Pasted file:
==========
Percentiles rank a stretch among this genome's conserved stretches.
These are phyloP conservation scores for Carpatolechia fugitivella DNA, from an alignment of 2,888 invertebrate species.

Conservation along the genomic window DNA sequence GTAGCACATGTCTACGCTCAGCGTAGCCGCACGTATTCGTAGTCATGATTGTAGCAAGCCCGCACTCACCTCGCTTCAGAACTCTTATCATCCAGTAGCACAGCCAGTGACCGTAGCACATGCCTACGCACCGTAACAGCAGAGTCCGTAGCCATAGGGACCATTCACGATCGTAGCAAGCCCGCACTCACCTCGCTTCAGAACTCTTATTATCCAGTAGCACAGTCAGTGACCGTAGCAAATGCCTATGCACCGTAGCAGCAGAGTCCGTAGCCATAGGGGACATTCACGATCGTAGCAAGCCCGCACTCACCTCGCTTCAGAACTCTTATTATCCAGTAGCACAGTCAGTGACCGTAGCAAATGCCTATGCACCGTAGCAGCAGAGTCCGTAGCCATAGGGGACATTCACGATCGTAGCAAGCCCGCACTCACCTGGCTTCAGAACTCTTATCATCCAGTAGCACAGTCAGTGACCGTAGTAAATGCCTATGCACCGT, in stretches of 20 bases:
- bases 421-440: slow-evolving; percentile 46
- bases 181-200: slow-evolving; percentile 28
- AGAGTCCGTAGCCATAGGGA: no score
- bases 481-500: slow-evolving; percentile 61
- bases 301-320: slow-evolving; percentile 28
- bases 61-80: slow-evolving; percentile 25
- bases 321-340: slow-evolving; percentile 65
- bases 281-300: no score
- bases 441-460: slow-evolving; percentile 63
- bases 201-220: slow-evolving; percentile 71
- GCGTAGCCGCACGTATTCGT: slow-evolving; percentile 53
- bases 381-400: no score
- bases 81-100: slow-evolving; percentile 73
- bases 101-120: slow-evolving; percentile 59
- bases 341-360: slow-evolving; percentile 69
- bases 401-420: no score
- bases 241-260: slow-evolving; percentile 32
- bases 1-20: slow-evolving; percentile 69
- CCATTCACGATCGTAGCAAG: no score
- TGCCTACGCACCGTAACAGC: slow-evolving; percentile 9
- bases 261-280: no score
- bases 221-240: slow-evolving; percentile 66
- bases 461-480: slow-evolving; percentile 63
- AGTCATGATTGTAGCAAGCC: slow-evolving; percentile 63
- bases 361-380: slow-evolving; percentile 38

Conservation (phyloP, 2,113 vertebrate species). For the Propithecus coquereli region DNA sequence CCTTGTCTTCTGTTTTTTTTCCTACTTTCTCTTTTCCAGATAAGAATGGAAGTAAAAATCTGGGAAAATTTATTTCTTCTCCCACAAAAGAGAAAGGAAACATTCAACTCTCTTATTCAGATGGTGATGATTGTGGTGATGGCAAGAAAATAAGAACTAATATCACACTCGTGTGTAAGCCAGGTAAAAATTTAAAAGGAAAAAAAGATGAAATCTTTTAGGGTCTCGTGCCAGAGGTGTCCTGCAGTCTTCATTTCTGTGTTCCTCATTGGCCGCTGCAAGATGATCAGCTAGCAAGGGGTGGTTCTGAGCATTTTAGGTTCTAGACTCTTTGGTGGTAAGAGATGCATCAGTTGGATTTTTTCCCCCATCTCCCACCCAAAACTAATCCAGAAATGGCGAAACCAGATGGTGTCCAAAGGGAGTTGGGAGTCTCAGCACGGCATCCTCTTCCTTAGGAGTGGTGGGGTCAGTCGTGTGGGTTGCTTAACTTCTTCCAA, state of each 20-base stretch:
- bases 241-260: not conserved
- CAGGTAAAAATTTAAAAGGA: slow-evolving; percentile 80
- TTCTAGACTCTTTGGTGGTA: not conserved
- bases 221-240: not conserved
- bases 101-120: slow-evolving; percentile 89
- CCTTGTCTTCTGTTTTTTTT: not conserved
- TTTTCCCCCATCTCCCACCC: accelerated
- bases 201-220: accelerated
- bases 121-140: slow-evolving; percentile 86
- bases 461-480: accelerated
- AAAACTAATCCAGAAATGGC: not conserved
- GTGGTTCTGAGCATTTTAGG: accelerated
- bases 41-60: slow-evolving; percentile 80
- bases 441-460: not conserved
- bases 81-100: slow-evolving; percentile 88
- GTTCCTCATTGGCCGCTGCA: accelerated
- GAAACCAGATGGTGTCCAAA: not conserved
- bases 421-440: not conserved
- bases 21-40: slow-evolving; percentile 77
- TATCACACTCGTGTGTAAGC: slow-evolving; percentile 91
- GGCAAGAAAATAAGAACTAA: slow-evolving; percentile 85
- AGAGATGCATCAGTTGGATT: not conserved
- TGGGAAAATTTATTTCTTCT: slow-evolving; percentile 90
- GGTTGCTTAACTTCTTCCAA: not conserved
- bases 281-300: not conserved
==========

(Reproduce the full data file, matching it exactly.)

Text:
Percentiles rank a stretch among this genome's conserved stretches.
These are phyloP conservation scores for Carpatolechia fugitivella DNA, from an alignment of 2,888 invertebrate species.

Conservation along the genomic window DNA sequence GTAGCACATGTCTACGCTCAGCGTAGCCGCACGTATTCGTAGTCATGATTGTAGCAAGCCCGCACTCACCTCGCTTCAGAACTCTTATCATCCAGTAGCACAGCCAGTGACCGTAGCACATGCCTACGCACCGTAACAGCAGAGTCCGTAGCCATAGGGACCATTCACGATCGTAGCAAGCCCGCACTCACCTCGCTTCAGAACTCTTATTATCCAGTAGCACAGTCAGTGACCGTAGCAAATGCCTATGCACCGTAGCAGCAGAGTCCGTAGCCATAGGGGACATTCACGATCGTAGCAAGCCCGCACTCACCTCGCTTCAGAACTCTTATTATCCAGTAGCACAGTCAGTGACCGTAGCAAATGCCTATGCACCGTAGCAGCAGAGTCCGTAGCCATAGGGGACATTCACGATCGTAGCAAGCCCGCACTCACCTGGCTTCAGAACTCTTATCATCCAGTAGCACAGTCAGTGACCGTAGTAAATGCCTATGCACCGT, in stretches of 20 bases:
- bases 421-440: slow-evolving; percentile 46
- bases 181-200: slow-evolving; percentile 28
- AGAGTCCGTAGCCATAGGGA: no score
- bases 481-500: slow-evolving; percentile 61
- bases 301-320: slow-evolving; percentile 28
- bases 61-80: slow-evolving; percentile 25
- bases 321-340: slow-evolving; percentile 65
- bases 281-300: no score
- bases 441-460: slow-evolving; percentile 63
- bases 201-220: slow-evolving; percentile 71
- GCGTAGCCGCACGTATTCGT: slow-evolving; percentile 53
- bases 381-400: no score
- bases 81-100: slow-evolving; percentile 73
- bases 101-120: slow-evolving; percentile 59
- bases 341-360: slow-evolving; percentile 69
- bases 401-420: no score
- bases 241-260: slow-evolving; percentile 32
- bases 1-20: slow-evolving; percentile 69
- CCATTCACGATCGTAGCAAG: no score
- TGCCTACGCACCGTAACAGC: slow-evolving; percentile 9
- bases 261-280: no score
- bases 221-240: slow-evolving; percentile 66
- bases 461-480: slow-evolving; percentile 63
- AGTCATGATTGTAGCAAGCC: slow-evolving; percentile 63
- bases 361-380: slow-evolving; percentile 38

Conservation (phyloP, 2,113 vertebrate species). For the Propithecus coquereli region DNA sequence CCTTGTCTTCTGTTTTTTTTCCTACTTTCTCTTTTCCAGATAAGAATGGAAGTAAAAATCTGGGAAAATTTATTTCTTCTCCCACAAAAGAGAAAGGAAACATTCAACTCTCTTATTCAGATGGTGATGATTGTGGTGATGGCAAGAAAATAAGAACTAATATCACACTCGTGTGTAAGCCAGGTAAAAATTTAAAAGGAAAAAAAGATGAAATCTTTTAGGGTCTCGTGCCAGAGGTGTCCTGCAGTCTTCATTTCTGTGTTCCTCATTGGCCGCTGCAAGATGATCAGCTAGCAAGGGGTGGTTCTGAGCATTTTAGGTTCTAGACTCTTTGGTGGTAAGAGATGCATCAGTTGGATTTTTTCCCCCATCTCCCACCCAAAACTAATCCAGAAATGGCGAAACCAGATGGTGTCCAAAGGGAGTTGGGAGTCTCAGCACGGCATCCTCTTCCTTAGGAGTGGTGGGGTCAGTCGTGTGGGTTGCTTAACTTCTTCCAA, state of each 20-base stretch:
- bases 241-260: not conserved
- CAGGTAAAAATTTAAAAGGA: slow-evolving; percentile 80
- TTCTAGACTCTTTGGTGGTA: not conserved
- bases 221-240: not conserved
- bases 101-120: slow-evolving; percentile 89
- CCTTGTCTTCTGTTTTTTTT: not conserved
- TTTTCCCCCATCTCCCACCC: accelerated
- bases 201-220: accelerated
- bases 121-140: slow-evolving; percentile 86
- bases 461-480: accelerated
- AAAACTAATCCAGAAATGGC: not conserved
- GTGGTTCTGAGCATTTTAGG: accelerated
- bases 41-60: slow-evolving; percentile 80
- bases 441-460: not conserved
- bases 81-100: slow-evolving; percentile 88
- GTTCCTCATTGGCCGCTGCA: accelerated
- GAAACCAGATGGTGTCCAAA: not conserved
- bases 421-440: not conserved
- bases 21-40: slow-evolving; percentile 77
- TATCACACTCGTGTGTAAGC: slow-evolving; percentile 91
- GGCAAGAAAATAAGAACTAA: slow-evolving; percentile 85
- AGAGATGCATCAGTTGGATT: not conserved
- TGGGAAAATTTATTTCTTCT: slow-evolving; percentile 90
- GGTTGCTTAACTTCTTCCAA: not conserved
- bases 281-300: not conserved